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Revised Common Lectionary Commentary

Twelfth Sunday after Pentecost - August 11, 2013



Saint Dominic contemplating the Scriptures

Saint Dominic
contemplating the Scriptures

Comments have been prepared by Chris Haslam using reputable commentaries, and checked for accuracy by the Venerable Alan T Perry, of the Anglican Diocese of Edmonton. While not intended to be exhaustive, they are an aid to reading the Scriptures with greater understanding.

Comments are best read with the lessons.

Feedback to is always welcome.


Lessons for this week from the Vanderbilt University web site

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Isaiah

This book can be divided into two (and possibly three) parts. Chapters 1 to 39 were written before the exile, from about 740 BC to about 700 BC. These were difficult times for the southern kingdom, Judah: a disastrous war was fought with Syria; the Assyrians conquered Israel, the northern kingdom, in 723 BC, and threatened Judah. Isaiah saw the cause of these events as social injustice, which he condemned, and against which he fought valiantly. Chapters 40 to 66 were written during and after the Exile in Babylon. They are filled with a message of trust and confident hope that God will soon end the Exile. Some scholars consider that Chapters 56 to 66 form a third part of the book, written after the return to the Promised Land. These chapters speak of hope and despair; they berate the people for their sin, for worshipping other gods. Like Second Isaiah, this part speaks of the hope that God will soon restore Jerusalem to its former glory and make a new home for all peoples.


Isaiah 1:1,10-20

V. 1 is the superscription of the book: the first 39 chapters of Isaiah tell of Isaiah’s “vision”:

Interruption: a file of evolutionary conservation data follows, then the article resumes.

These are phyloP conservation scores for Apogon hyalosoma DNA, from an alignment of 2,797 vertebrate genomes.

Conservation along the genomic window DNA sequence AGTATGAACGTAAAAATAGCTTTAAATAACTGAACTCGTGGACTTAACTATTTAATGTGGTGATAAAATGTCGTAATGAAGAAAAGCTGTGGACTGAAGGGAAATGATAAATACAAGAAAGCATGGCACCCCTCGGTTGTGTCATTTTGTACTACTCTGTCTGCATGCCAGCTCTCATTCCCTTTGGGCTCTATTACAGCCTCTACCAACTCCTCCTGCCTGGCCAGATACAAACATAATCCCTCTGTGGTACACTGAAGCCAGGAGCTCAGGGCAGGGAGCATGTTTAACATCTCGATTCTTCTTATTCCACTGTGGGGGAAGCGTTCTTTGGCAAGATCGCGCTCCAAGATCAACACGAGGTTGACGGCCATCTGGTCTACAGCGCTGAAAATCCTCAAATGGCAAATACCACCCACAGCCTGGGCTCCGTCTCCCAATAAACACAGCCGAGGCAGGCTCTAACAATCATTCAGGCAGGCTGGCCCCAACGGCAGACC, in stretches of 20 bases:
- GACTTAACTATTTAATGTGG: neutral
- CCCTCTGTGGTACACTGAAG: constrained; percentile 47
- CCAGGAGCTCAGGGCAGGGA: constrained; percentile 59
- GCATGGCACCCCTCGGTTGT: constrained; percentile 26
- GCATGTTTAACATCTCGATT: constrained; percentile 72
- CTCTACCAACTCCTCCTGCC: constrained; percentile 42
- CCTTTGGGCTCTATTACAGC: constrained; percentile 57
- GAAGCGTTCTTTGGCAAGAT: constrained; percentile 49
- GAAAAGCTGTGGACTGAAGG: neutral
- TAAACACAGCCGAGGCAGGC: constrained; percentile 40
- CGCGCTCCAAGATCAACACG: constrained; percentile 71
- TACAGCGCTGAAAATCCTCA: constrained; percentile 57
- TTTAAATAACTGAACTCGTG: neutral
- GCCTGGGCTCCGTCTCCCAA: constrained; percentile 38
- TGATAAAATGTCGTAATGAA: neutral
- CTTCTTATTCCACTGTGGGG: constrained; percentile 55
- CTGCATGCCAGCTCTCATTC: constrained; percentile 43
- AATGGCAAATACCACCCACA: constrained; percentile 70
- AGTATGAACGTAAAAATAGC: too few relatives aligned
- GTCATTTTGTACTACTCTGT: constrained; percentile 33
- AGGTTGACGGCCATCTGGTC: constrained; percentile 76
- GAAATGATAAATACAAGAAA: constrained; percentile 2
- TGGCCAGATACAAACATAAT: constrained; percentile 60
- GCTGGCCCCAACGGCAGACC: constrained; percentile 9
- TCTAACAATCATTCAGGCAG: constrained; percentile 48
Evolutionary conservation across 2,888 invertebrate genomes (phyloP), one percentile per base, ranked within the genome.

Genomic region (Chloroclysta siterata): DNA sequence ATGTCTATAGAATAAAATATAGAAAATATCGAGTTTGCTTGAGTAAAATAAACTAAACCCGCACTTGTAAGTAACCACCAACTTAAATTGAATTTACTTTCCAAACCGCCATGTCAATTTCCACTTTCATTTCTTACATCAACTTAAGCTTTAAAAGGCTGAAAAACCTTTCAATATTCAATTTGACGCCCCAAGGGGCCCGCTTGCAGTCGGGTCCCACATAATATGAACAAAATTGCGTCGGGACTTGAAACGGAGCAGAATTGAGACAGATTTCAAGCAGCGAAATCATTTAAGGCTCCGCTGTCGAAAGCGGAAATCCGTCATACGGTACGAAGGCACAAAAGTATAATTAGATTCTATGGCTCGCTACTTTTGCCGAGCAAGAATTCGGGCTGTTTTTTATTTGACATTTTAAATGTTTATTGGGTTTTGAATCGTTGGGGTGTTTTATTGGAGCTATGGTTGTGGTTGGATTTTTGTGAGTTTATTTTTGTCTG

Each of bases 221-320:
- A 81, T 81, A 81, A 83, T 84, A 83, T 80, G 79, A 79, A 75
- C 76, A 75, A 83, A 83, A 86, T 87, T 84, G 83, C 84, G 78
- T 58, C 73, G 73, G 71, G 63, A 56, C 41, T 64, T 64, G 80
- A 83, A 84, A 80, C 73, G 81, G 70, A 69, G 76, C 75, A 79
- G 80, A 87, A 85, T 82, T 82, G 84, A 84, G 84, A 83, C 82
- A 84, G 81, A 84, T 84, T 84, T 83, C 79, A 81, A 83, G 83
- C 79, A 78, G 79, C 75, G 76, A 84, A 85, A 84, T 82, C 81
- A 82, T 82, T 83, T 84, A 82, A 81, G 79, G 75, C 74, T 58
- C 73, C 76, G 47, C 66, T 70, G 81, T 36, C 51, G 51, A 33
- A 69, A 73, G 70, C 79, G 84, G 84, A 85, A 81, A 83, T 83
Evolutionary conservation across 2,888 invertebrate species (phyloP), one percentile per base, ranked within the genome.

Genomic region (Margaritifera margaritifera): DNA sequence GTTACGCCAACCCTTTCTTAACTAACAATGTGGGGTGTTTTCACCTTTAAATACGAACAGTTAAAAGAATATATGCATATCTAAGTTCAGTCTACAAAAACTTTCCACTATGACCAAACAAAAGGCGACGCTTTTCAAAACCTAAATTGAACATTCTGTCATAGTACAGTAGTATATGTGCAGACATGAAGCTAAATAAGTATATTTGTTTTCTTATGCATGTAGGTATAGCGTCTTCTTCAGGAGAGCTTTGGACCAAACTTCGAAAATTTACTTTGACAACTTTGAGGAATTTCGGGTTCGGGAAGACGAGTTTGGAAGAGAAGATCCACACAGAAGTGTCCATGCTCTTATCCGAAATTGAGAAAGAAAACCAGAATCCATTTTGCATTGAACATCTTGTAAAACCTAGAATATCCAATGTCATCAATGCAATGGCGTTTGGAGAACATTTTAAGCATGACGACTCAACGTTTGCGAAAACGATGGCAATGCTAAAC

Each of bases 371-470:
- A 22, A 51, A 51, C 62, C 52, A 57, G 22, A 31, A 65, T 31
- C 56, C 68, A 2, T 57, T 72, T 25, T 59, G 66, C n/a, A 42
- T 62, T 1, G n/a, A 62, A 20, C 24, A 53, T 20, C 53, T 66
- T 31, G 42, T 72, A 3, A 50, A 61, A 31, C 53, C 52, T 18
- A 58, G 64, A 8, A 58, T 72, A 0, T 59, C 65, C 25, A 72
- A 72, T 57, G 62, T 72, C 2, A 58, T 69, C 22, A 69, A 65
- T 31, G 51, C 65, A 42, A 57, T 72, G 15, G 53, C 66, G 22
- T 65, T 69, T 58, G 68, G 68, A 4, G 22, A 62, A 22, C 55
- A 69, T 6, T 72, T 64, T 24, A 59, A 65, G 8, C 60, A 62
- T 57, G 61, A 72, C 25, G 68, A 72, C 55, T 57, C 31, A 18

• backward, into the historical origins of Israel and its pact with God;
  • in the present situation, of Israel’s disobedience to God, and of impending judgement; and
  • forward, to when the relationship God always intended to have with his people may be restored.
  • The kings listed reigned 783-687 BC.

    V. 4 tells of God’s father-child relationship with Judah (the south). The child has rebelled against her caring parent. She has been invaded by Assyrian armies; of her cities, only Jerusalem remains free (v. 8). The other cities have been destroyed, but not devastated like “Sodom” (vv. 9, 10) and “Gomorrah”. Isaiah speaks mostly to the “rulers” (v. 10, those responsible for just judgements) but also to the people: listen to God’s instructions (“teaching”)! God is tired of people who go through the motions of worship but without sincerity. He will no longer accept their worship (and even their “prayers”, v. 15), for they mistreat the poor and helpless (v. 17). Their behaviour is an “abomination” (v. 13) to him. Note God’s nine imperatives in vv. 12-17, e.g. “Trample ... no more”, “wash yourselves” (v. 13) ritually. (People worshipped at the time of the “new moon”, on the “sabbath”, at convocations and at “appointed festivals”. “My soul”, v. 14, means I.) God will no longer listen to their pleas. He will however give Judah an opportunity to “argue it out” (v. 18) before him as judge. “Scarlet” was the colour for wickedness; white (“like snow”) stood for purity. The rulers and people have a choice: either

  • be “willing and obedient” (v. 19), and be prosperous materially and spiritually; or
  • “refuse and rebel” (v. 20), and be totally devastated by the Assyrian invaders.

  • Psalms

    Psalms is a collection of collections. The psalms were written over many centuries, stretching from the days of Solomon's temple (about 950 BC) to after the Exile (about 350 BC.) Psalms are of five types: hymns of praise, laments, thanksgiving psalms, royal psalms, and wisdom psalms. Within the book, there are five "books"; there is a doxology ("Blessed be ... Amen and Amen") at the end of each book.


    Psalm 50:1-8,22-23

    This is a liturgy of divine judgement. God “summons” the whole earth and the “heavens” (v. 4) to witness his legal judgement of the ungodly. In Jerusalem (“Zion”, v. 2) he shows himself in traditional Old Testament ways: in “fire” (v. 3) and “tempest”. He will be both “judge” (v. 6) and prosecuting attorney (“testify ...”, v. 7). Animal sacrifices sincerely offered are acceptable to him (v. 8), but offering sacrifices as mere ritual is not; indeed it is needless slaughter of his creatures (vv. 9-13). Reciting the Law without the intention of keeping it (v. 16) is to mock him: not obeying him, ignoring his advice, befriending thieves and “adulterers” (v. 18), slandering family members, and thinking that he is evil too (v. 22), are the grounds for God’s case against the wicked, “you who forget God” (v. 22). They will be destroyed, but those who “honour” (v. 23) him, who walk in his “way” , will be rewarded with “salvation”, prosperity.